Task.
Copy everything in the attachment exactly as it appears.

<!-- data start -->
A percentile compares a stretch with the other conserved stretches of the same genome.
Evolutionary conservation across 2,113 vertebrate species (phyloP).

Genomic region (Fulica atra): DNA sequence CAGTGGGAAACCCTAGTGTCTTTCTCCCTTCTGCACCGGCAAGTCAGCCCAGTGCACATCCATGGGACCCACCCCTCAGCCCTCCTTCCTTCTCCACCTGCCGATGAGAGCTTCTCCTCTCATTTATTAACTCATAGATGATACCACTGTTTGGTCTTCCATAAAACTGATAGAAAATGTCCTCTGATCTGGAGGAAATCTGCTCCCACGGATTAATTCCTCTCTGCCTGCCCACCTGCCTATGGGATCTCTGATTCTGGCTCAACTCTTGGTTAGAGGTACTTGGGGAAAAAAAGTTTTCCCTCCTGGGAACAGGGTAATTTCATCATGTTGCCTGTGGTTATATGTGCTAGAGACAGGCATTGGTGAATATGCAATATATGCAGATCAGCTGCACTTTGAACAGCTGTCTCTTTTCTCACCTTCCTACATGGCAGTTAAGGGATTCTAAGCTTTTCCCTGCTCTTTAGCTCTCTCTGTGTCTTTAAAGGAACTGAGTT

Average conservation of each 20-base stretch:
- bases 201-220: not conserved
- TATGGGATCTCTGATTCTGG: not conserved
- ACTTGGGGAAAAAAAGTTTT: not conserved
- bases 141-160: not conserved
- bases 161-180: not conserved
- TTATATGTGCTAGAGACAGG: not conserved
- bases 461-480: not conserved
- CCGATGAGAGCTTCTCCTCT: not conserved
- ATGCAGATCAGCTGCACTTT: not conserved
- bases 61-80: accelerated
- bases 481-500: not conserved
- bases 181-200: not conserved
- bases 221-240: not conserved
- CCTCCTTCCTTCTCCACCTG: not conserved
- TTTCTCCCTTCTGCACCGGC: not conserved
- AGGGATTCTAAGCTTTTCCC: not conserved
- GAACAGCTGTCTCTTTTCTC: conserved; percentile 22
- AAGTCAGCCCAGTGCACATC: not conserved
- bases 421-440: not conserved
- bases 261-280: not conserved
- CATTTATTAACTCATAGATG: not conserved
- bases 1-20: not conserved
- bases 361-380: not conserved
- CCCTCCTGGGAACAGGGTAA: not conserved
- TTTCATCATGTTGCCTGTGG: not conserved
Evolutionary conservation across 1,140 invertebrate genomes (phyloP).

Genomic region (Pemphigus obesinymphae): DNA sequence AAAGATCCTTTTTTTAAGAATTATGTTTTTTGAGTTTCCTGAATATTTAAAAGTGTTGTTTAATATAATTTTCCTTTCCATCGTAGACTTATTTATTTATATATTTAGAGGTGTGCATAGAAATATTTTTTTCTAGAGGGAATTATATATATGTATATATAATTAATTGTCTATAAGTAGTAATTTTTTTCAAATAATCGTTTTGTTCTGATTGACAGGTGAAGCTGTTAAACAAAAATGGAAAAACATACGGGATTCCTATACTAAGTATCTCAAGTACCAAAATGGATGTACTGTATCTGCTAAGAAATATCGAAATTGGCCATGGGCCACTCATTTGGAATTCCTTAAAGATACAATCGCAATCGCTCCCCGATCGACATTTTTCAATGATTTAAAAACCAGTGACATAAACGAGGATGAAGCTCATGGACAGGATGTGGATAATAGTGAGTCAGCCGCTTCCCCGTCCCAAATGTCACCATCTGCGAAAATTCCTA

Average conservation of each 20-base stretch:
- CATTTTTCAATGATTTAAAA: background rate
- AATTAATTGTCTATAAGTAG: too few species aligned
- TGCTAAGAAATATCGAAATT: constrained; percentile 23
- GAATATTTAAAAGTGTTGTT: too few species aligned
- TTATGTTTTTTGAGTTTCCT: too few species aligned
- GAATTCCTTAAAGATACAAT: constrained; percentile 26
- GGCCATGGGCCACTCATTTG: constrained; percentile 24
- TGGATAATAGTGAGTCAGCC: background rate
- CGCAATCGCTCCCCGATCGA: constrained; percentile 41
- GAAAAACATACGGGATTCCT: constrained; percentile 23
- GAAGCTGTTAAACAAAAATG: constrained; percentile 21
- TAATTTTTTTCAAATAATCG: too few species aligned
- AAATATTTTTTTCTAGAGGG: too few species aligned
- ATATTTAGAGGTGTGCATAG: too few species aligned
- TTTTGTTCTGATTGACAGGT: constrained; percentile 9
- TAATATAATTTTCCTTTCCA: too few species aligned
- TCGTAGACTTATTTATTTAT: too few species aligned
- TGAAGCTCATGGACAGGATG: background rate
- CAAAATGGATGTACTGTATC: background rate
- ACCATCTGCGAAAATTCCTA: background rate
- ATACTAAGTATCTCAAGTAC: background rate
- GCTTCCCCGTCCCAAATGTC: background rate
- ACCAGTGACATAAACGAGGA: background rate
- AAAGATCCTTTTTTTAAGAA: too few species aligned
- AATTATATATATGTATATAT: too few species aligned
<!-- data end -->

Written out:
A percentile compares a stretch with the other conserved stretches of the same genome.
Evolutionary conservation across 2,113 vertebrate species (phyloP).

Genomic region (Fulica atra): DNA sequence CAGTGGGAAACCCTAGTGTCTTTCTCCCTTCTGCACCGGCAAGTCAGCCCAGTGCACATCCATGGGACCCACCCCTCAGCCCTCCTTCCTTCTCCACCTGCCGATGAGAGCTTCTCCTCTCATTTATTAACTCATAGATGATACCACTGTTTGGTCTTCCATAAAACTGATAGAAAATGTCCTCTGATCTGGAGGAAATCTGCTCCCACGGATTAATTCCTCTCTGCCTGCCCACCTGCCTATGGGATCTCTGATTCTGGCTCAACTCTTGGTTAGAGGTACTTGGGGAAAAAAAGTTTTCCCTCCTGGGAACAGGGTAATTTCATCATGTTGCCTGTGGTTATATGTGCTAGAGACAGGCATTGGTGAATATGCAATATATGCAGATCAGCTGCACTTTGAACAGCTGTCTCTTTTCTCACCTTCCTACATGGCAGTTAAGGGATTCTAAGCTTTTCCCTGCTCTTTAGCTCTCTCTGTGTCTTTAAAGGAACTGAGTT

Average conservation of each 20-base stretch:
- bases 201-220: not conserved
- TATGGGATCTCTGATTCTGG: not conserved
- ACTTGGGGAAAAAAAGTTTT: not conserved
- bases 141-160: not conserved
- bases 161-180: not conserved
- TTATATGTGCTAGAGACAGG: not conserved
- bases 461-480: not conserved
- CCGATGAGAGCTTCTCCTCT: not conserved
- ATGCAGATCAGCTGCACTTT: not conserved
- bases 61-80: accelerated
- bases 481-500: not conserved
- bases 181-200: not conserved
- bases 221-240: not conserved
- CCTCCTTCCTTCTCCACCTG: not conserved
- TTTCTCCCTTCTGCACCGGC: not conserved
- AGGGATTCTAAGCTTTTCCC: not conserved
- GAACAGCTGTCTCTTTTCTC: conserved; percentile 22
- AAGTCAGCCCAGTGCACATC: not conserved
- bases 421-440: not conserved
- bases 261-280: not conserved
- CATTTATTAACTCATAGATG: not conserved
- bases 1-20: not conserved
- bases 361-380: not conserved
- CCCTCCTGGGAACAGGGTAA: not conserved
- TTTCATCATGTTGCCTGTGG: not conserved
Evolutionary conservation across 1,140 invertebrate genomes (phyloP).

Genomic region (Pemphigus obesinymphae): DNA sequence AAAGATCCTTTTTTTAAGAATTATGTTTTTTGAGTTTCCTGAATATTTAAAAGTGTTGTTTAATATAATTTTCCTTTCCATCGTAGACTTATTTATTTATATATTTAGAGGTGTGCATAGAAATATTTTTTTCTAGAGGGAATTATATATATGTATATATAATTAATTGTCTATAAGTAGTAATTTTTTTCAAATAATCGTTTTGTTCTGATTGACAGGTGAAGCTGTTAAACAAAAATGGAAAAACATACGGGATTCCTATACTAAGTATCTCAAGTACCAAAATGGATGTACTGTATCTGCTAAGAAATATCGAAATTGGCCATGGGCCACTCATTTGGAATTCCTTAAAGATACAATCGCAATCGCTCCCCGATCGACATTTTTCAATGATTTAAAAACCAGTGACATAAACGAGGATGAAGCTCATGGACAGGATGTGGATAATAGTGAGTCAGCCGCTTCCCCGTCCCAAATGTCACCATCTGCGAAAATTCCTA

Average conservation of each 20-base stretch:
- CATTTTTCAATGATTTAAAA: background rate
- AATTAATTGTCTATAAGTAG: too few species aligned
- TGCTAAGAAATATCGAAATT: constrained; percentile 23
- GAATATTTAAAAGTGTTGTT: too few species aligned
- TTATGTTTTTTGAGTTTCCT: too few species aligned
- GAATTCCTTAAAGATACAAT: constrained; percentile 26
- GGCCATGGGCCACTCATTTG: constrained; percentile 24
- TGGATAATAGTGAGTCAGCC: background rate
- CGCAATCGCTCCCCGATCGA: constrained; percentile 41
- GAAAAACATACGGGATTCCT: constrained; percentile 23
- GAAGCTGTTAAACAAAAATG: constrained; percentile 21
- TAATTTTTTTCAAATAATCG: too few species aligned
- AAATATTTTTTTCTAGAGGG: too few species aligned
- ATATTTAGAGGTGTGCATAG: too few species aligned
- TTTTGTTCTGATTGACAGGT: constrained; percentile 9
- TAATATAATTTTCCTTTCCA: too few species aligned
- TCGTAGACTTATTTATTTAT: too few species aligned
- TGAAGCTCATGGACAGGATG: background rate
- CAAAATGGATGTACTGTATC: background rate
- ACCATCTGCGAAAATTCCTA: background rate
- ATACTAAGTATCTCAAGTAC: background rate
- GCTTCCCCGTCCCAAATGTC: background rate
- ACCAGTGACATAAACGAGGA: background rate
- AAAGATCCTTTTTTTAAGAA: too few species aligned
- AATTATATATATGTATATAT: too few species aligned